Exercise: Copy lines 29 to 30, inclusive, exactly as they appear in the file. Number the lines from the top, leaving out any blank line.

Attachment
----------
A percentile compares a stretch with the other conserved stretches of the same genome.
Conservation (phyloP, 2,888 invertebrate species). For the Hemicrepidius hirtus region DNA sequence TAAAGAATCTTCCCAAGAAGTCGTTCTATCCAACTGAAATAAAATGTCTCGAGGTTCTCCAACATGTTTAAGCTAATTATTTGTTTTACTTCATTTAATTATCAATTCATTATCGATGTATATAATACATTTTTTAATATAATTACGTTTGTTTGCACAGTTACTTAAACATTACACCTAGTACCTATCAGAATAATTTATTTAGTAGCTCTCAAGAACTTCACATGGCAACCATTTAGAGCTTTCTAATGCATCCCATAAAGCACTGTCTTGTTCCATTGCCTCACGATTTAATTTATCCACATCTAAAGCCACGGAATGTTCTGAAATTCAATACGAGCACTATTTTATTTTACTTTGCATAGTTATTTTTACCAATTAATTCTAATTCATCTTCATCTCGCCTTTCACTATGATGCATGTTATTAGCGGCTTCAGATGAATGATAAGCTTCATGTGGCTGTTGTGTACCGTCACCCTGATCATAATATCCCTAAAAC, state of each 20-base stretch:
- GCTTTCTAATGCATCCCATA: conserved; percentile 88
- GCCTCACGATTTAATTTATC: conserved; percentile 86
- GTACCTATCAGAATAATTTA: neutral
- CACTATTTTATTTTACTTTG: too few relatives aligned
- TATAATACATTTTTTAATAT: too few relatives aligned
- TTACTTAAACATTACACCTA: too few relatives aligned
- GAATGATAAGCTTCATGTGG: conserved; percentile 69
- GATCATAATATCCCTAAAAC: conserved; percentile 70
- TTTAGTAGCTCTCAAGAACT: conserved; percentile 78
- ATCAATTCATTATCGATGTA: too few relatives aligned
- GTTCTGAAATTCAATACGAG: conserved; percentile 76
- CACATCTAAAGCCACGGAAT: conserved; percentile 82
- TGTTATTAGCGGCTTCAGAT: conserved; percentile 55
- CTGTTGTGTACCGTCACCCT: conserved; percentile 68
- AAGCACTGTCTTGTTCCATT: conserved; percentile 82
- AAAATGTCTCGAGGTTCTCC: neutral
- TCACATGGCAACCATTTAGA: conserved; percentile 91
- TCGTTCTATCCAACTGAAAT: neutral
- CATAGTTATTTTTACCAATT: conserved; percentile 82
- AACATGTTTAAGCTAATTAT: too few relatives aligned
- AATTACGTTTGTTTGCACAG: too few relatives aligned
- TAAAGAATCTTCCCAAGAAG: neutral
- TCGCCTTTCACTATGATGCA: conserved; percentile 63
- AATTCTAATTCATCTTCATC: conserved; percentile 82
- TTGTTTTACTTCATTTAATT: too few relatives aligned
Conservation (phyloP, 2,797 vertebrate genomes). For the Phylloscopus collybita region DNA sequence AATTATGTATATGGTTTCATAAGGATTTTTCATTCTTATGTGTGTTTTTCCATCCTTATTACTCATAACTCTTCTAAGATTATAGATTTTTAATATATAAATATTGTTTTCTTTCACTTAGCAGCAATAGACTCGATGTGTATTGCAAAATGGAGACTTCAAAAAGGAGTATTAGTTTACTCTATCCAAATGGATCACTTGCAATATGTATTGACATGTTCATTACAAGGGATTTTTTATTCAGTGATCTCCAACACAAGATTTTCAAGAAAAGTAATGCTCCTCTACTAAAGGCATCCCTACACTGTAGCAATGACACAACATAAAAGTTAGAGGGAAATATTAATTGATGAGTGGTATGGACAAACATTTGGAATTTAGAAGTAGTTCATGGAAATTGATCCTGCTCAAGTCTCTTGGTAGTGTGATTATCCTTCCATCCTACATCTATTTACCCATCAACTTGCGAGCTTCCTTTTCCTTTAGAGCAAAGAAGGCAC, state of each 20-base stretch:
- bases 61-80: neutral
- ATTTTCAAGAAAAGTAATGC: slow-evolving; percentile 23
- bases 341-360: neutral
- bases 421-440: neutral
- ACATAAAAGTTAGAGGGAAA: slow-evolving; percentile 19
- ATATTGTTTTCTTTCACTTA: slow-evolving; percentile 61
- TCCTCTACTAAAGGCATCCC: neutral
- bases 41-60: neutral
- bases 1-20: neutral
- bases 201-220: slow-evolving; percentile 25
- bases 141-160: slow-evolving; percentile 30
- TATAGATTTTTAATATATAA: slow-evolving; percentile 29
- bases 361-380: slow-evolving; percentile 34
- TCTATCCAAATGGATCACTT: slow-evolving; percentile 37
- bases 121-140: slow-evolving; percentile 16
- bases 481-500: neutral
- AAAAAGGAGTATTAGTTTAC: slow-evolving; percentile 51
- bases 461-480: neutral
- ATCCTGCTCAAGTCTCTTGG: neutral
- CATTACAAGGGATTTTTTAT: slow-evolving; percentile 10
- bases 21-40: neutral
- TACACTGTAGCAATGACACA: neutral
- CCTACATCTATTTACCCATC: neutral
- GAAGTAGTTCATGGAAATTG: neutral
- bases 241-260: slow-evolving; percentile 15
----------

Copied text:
- bases 61-80: neutral
- ATTTTCAAGAAAAGTAATGC: slow-evolving; percentile 23